The STITCH study: hypertension management made simple

March 24, 2009 by  

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“Less is better” might be the new strategy blood-pressurein treating high blood pressure, according a study by Canadian researchers. The study called “Simplified Treatment Intervention to Control Hypertension” (STITCH) was conducted by researchers at the Robarts Research Institute of the University of Western Ontario. The study followed up 2,104 participants with high hypertension, basically patients from 45 family practices in southwestern Ontario, Canada.

There are many different guidelines of the management of hypertension depending on the country and the medical group you are talking to. They can be complicated and confusing and can be challenging to both patients and doctors alike. Furthermore, they are frequently updated and amended.

The objective of the STITCH study is “to see if there are simpler ways to help patients (and their doctors) reduce their blood pressure to goal levels than by following national guidelines which can be complicated.”

The STITCH study came up with the following simplified treatment regime:

(1) initial therapy with a low-dose angiotensin-converting enzyme (ACE) inhibitor/diuretic or angiotensin receptor blocker/diuretic combination;

(2) up-titration of combination therapy to the highest dose;

(3) addition of a calcium channel blocker and up-titration; and

(4) addition of a non-first-line antihypertensive agent.

The results of the study suggest that starting with low doses of combination drug, then gradually increasing may actually be better for recently diagnosed hypertensive patients. “A half tablet of a single pill combination drug (e.g. an ACE-inhibitor/diuretic or angiotensin receptor blocker/diuretic combination) than the regular starting dose of a single drug” may actually be more effective. The results of the study will be published in the April edition of the journal Hypertension.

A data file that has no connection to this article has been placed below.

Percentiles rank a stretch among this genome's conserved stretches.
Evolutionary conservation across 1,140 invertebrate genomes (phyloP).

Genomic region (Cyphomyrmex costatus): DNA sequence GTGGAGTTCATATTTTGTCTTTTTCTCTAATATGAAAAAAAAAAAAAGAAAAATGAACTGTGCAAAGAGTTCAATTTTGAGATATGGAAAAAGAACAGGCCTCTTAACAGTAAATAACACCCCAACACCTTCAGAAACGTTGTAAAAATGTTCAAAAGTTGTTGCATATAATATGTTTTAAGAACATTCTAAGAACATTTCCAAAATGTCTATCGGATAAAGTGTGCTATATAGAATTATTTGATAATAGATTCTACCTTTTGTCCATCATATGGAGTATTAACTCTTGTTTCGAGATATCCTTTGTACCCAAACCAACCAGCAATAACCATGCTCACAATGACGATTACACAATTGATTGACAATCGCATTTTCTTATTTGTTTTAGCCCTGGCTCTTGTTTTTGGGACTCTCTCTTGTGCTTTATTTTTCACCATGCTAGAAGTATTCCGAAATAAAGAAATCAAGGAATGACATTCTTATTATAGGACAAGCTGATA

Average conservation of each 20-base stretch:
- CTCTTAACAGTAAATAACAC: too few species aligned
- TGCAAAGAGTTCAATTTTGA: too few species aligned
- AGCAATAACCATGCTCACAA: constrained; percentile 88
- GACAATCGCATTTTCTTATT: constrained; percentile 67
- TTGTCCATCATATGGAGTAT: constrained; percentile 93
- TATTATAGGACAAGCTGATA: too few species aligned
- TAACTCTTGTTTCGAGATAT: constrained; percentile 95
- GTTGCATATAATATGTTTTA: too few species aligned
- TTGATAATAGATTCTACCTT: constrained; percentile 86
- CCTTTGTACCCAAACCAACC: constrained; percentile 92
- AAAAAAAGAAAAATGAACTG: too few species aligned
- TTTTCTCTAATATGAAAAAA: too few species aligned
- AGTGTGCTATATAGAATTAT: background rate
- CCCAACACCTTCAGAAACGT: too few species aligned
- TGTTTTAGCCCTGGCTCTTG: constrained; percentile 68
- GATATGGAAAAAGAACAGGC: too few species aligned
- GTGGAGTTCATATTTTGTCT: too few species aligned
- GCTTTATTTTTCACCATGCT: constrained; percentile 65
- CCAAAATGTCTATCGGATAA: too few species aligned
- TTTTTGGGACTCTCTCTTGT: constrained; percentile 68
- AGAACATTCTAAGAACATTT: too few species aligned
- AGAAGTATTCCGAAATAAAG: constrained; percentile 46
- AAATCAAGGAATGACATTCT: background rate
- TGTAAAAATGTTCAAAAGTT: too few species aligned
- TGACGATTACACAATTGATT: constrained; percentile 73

High blood pressure is a risk factor for heart disease and stroke. According to the most recent estimates (source: American Heart Association), one in three Americans have high blood pressure.

Aside from pharmacological therapy, lifestyle changes are necessary to prevent, manage and control high blood pressure. Some of these lifestyle changes are (Source: American Heart Association Scientiific Advisory):

  • Weight Loss
  • Dietary Salt Restriction
  • Moderation of Alcohol Intake
  • Increased Physical Activity
  • Ingestion of a High-Fiber, Low-Fat Diet

Honestly, even the “simplified” treatment regime of the STITCH study doesn’t look that simple to me. I’d rather go for the lifestyle changes and got for prevention.

Photo credit: stock.xchng

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NOTE: The contents in this blog are for informational purposes only, and should not be construed as medical advice, diagnosis, treatment or a substitute for professional care. Always seek the advice of your physician or other qualified health professional before making changes to any existing treatment or program. Some of the information presented in this blog may already be out of date.

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